Facts About Mental Illness

  • Mental illnesses are biologically based brain disorders. Like a thyroid disorder and diabetes, they must be treated medically and have nothing to do with moral fortitude.
  • 1 in 4 American families has a loved one with a serious brain disorder.
  • Family members suffer along with the individual who experiences the illness.
  • Of those affected by mental illness, 50% will experience the onset of the brain disorder before the age of 15.
  • Over 90% of all suicides are the result of untreated or improperly treated brain disorders.
  • Stigma surrounding mental illness prevents people from seeking treatment.
  • Recovery is possible with appropriate medications, counseling, and supportive services.

Things that Need to Happen for Families to Recover

Get Beyond Initial Denial

  • Severe depression, severe anxiety, bipolar disorder, schizoaffective disorder and schizophrenia are brain disorders.  They are illnesses just like heart disease or diabetes.  Remember your loved one is ill and needs the proper medical attention.

Become Educated About Your Family Members Illness And Medications

  • Ask questions of APPROPRIATE people.
  • Read the numerous books written by people who struggle with these brain disorders and by professionals in the mental health field.
  • Take a course on brain disorders.
  • Join a support group.

Learn How To Support Your Family Member

As families, you need information about the following:

  • How to minimize relapse/risk for relapse (know your family member’s coping skills)
  • How to respond when there is a crisis (CRISIS PLAN). Get this into the service plan.
  • How to determine realistic goals and expectations
  • How to help him/her manage stress
  • How to deal with specific behavior (hallucinations, delusions, substance abuse, poor hygiene, bizarre behavior in public, etc.)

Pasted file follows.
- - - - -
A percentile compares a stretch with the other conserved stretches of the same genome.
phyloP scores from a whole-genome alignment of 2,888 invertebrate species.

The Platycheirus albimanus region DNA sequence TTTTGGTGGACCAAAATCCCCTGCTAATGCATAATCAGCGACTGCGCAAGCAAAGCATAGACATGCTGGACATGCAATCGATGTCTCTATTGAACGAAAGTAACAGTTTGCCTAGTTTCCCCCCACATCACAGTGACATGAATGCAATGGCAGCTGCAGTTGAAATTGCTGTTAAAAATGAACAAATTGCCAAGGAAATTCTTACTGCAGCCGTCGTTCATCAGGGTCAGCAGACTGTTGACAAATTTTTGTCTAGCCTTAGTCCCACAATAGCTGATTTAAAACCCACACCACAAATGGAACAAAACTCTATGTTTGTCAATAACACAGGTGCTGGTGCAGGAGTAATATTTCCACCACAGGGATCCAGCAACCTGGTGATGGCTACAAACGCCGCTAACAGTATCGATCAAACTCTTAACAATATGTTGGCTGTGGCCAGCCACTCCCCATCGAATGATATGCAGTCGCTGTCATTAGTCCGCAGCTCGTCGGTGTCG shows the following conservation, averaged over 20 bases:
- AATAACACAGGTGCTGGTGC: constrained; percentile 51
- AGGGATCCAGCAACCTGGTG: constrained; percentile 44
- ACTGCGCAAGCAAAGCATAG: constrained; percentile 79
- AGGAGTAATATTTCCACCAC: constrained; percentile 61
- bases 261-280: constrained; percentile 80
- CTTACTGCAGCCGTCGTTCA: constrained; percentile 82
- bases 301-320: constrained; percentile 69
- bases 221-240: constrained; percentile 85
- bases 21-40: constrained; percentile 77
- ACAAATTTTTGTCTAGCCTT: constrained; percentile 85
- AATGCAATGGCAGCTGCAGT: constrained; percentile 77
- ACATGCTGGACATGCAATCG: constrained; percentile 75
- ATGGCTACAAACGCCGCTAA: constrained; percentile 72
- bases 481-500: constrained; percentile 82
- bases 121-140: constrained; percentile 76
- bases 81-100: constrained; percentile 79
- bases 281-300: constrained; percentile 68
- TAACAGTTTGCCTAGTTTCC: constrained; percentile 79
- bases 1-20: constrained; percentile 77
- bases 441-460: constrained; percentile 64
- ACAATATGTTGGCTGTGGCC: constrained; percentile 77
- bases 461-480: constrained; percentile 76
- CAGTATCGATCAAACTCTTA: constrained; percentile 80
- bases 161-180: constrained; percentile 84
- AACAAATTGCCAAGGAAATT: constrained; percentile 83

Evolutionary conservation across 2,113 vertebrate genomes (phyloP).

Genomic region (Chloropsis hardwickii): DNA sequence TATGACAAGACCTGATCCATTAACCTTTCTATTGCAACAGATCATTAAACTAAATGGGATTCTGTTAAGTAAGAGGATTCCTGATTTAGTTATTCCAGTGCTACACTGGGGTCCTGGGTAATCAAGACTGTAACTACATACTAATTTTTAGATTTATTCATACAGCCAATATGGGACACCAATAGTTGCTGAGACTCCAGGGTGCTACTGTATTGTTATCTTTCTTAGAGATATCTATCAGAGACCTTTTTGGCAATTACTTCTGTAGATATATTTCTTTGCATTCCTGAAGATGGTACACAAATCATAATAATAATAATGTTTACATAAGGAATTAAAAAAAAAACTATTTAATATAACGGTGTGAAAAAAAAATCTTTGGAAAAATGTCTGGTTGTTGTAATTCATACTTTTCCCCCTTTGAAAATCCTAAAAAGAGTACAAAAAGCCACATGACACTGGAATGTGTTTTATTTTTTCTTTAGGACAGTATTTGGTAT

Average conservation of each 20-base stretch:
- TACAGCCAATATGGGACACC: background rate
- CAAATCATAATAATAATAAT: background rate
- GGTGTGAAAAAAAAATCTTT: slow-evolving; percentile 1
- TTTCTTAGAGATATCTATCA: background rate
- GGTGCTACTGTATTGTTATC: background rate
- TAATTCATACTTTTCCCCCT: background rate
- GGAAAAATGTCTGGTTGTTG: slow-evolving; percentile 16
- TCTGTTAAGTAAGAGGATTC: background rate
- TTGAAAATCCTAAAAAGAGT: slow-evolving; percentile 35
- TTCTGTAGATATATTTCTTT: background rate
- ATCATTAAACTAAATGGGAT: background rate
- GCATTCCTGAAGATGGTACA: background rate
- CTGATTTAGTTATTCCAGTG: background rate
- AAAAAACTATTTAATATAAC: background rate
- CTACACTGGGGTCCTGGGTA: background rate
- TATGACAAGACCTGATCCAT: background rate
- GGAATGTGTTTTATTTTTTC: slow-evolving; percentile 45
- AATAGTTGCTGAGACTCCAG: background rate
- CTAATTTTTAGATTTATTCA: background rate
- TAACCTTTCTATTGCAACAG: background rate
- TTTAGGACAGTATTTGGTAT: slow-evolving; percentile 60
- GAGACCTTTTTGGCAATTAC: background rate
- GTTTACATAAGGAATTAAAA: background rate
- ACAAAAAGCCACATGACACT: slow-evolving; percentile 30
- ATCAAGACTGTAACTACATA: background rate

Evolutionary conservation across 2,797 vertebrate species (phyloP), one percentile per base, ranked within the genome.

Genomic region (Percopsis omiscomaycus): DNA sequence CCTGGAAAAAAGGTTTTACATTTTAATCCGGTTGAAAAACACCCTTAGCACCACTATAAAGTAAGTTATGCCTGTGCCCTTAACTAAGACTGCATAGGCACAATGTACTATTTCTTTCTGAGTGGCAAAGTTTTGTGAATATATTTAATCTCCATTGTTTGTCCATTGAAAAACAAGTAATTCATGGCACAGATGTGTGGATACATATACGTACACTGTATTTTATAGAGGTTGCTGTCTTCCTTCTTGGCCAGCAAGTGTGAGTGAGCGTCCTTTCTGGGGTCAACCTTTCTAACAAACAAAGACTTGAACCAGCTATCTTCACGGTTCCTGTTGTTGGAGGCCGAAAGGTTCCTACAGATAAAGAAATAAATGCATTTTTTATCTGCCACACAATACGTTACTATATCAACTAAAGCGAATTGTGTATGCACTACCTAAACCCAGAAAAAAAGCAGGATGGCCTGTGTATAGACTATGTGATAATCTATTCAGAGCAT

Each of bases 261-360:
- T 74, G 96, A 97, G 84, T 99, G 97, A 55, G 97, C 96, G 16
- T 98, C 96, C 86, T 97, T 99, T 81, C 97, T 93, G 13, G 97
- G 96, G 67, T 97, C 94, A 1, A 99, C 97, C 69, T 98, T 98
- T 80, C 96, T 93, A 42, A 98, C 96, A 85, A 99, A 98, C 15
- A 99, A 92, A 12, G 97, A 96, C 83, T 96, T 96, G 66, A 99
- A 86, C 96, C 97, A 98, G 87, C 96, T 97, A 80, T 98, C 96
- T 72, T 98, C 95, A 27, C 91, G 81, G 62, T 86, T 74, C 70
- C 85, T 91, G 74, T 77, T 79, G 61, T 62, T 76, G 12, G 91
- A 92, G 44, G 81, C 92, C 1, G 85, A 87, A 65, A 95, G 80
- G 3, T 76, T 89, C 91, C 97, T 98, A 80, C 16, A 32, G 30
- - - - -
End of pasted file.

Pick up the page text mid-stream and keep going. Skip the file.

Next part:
• How to COMMUNICATE (things to do/say and things not to do/say)

Develop Skills For Dealing With Mental Health Professionals

  • Whenever possible, talk over the problems with the service provider who is most directly involved.
  • Request meetings when you feel the need. Communicate concerns calmly and clearly.
  • Develop a good relationship and open communication with key individuals who are providing services to your relative.
  • Let people know that you appreciate their efforts.

Take Care Of Yourself. Develop Your Own Coping Skills

  • How to maintain a life separate from your ill relative
  • How to deal with the emotional impact, e.g., loss, grief and guilt
  • How to manage YOUR stress

Connect With Other Families

  • Support groups.
  • Educational classes focusing on mental illness.

Learn How To Advocate For Yourself And Your Family Member (and Others)

  • System changes
  • Political advocacy

Learn How To “Let Go”

  • Doesn’t mean stop caring and supporting
  • Recognize when a crisis is over and let your family member take control of their own lives

Learn To Forgive

  • Yourself for things you say or do that are not helpful to your family member
  • Your family member for things s/he does that may feel hurtful but are a result of the mental illness

(Taken from the FACES family education class, edited 4/2012)